For the first measurement, we turn the PSU off, dial in the maximum current the 5VSB can output and then switch on the PSU. In the second test, we dial the maximum load +12V can handle and start the PSU while it's in standby mode. In the last test, while the PSU is completely switched off (we cut off power or switch the PSU off by flipping its on/off switch), we dial the maximum load the +12V rail can handle before switching the PSU on from the loader and restoring power. The ATX specification states that recorded spikes on all rails should not exceed 10 percent of their nominal values (+10 percent for 12V is 13.2V, and it is 5.5V for 5V).

All slopes ramp up smoothly during the turn-on tests, and we don't see any voltage overshoots or spikes. The PSU performs well enough in these metrics.

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38 comments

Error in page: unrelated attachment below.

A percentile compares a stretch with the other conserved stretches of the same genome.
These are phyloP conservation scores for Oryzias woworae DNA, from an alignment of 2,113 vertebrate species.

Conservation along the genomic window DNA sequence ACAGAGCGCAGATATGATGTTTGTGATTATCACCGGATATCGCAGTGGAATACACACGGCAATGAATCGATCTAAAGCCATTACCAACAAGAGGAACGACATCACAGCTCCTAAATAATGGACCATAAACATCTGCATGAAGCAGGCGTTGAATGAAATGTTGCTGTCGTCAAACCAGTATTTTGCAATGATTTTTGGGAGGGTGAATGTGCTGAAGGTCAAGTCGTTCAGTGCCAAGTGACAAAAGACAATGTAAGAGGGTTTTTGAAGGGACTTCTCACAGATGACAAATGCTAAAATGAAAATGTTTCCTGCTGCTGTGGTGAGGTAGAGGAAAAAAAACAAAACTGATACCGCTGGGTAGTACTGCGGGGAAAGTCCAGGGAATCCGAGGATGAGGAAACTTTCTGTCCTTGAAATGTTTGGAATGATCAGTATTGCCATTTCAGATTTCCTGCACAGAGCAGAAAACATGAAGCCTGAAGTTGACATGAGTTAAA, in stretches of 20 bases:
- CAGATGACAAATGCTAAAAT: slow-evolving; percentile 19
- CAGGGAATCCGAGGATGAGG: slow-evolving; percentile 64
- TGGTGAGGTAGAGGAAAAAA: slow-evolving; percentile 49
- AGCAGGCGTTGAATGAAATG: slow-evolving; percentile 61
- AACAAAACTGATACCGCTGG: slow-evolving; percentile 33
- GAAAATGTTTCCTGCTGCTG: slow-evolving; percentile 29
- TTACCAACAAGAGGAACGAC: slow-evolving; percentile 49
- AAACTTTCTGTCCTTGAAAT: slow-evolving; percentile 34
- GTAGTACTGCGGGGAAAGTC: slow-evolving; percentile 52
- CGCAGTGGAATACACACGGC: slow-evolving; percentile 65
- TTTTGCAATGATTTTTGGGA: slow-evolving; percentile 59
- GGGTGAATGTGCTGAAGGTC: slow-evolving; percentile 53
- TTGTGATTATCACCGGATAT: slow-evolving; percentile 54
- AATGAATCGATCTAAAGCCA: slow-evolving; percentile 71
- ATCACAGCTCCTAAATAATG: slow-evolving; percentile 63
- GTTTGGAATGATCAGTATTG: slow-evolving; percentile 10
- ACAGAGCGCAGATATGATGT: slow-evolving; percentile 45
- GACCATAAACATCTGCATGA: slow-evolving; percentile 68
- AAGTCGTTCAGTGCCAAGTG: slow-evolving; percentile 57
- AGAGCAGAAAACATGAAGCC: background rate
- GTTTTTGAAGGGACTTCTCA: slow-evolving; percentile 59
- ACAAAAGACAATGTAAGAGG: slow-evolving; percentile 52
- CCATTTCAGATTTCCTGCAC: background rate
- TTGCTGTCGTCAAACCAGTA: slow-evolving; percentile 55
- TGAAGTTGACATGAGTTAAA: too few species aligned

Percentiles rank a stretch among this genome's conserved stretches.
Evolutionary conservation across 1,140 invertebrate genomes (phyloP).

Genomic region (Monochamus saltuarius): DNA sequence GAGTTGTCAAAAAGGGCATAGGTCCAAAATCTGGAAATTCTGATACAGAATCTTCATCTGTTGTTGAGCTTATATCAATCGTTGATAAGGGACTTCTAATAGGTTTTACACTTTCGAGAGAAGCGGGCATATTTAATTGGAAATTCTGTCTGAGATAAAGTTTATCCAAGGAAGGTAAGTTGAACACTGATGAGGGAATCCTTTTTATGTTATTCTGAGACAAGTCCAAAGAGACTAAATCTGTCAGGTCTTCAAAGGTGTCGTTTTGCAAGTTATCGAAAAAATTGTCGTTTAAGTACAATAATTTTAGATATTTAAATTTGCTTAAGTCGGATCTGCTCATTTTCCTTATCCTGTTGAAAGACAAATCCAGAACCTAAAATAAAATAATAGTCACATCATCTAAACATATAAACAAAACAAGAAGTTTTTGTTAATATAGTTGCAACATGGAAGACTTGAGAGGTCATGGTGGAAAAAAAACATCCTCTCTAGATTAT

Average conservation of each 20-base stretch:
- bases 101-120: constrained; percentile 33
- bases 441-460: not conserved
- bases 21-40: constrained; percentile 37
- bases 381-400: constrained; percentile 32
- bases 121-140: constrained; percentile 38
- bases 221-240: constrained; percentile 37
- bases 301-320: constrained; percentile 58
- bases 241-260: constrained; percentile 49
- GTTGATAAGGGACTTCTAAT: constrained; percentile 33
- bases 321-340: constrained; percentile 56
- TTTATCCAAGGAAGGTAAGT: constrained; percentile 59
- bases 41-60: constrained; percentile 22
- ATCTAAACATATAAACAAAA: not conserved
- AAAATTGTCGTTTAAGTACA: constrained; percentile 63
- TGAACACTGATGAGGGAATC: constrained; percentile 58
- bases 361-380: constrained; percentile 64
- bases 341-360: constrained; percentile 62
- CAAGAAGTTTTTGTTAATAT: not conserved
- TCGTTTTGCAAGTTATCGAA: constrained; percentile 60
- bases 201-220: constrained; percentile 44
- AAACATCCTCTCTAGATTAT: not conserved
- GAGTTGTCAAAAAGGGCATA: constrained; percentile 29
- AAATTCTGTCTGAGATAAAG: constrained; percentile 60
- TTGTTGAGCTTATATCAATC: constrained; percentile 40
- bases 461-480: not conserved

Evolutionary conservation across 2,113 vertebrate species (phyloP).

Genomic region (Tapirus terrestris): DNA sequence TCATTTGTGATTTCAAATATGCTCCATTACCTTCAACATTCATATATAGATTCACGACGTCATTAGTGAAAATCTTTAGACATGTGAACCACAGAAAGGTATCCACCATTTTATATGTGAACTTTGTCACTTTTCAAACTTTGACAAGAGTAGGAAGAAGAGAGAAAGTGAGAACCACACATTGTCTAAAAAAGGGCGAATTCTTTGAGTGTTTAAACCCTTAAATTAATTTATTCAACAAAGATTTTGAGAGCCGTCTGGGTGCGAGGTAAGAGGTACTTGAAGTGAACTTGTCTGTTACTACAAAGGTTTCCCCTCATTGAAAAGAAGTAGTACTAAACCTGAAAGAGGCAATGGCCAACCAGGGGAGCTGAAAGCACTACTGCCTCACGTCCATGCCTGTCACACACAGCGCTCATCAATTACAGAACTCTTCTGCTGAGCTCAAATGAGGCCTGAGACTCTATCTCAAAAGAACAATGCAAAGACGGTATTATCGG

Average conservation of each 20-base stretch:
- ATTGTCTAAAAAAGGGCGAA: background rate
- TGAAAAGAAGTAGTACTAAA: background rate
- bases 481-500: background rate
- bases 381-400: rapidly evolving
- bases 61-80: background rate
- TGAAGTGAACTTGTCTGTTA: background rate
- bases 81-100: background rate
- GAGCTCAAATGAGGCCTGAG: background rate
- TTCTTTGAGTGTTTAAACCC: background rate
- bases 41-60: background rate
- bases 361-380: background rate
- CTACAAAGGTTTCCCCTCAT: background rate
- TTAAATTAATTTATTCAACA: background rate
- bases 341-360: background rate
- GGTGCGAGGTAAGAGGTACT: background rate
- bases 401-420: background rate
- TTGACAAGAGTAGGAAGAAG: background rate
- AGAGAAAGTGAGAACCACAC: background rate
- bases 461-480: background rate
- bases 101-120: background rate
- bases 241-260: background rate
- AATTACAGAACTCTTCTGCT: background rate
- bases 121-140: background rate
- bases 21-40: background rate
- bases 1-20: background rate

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  • codygriffy
    Looks very nice!
  • Shneiky
    Another CS PSU with bad caps and short life. And at 120 USD or more than 120 EUR as it appears in my district, this PSU does not stand a chance against the competition. Still a lot of people will buy it just because it has a Corsair name on it. I feel kinda bad that Corsair ruins their legacy of quality with products like CS and VS.
  • giantbucket
    550730 said:
    Another CS PSU with bad caps and short life. And at 120 USD or more than 120 EUR as it appears in my district, this PSU does not stand a chance against the competition. Still a lot of people will buy it just because it has a Corsair name on it. I feel kinda bad that Corsair ruins their legacy of quality with products like CS and VS.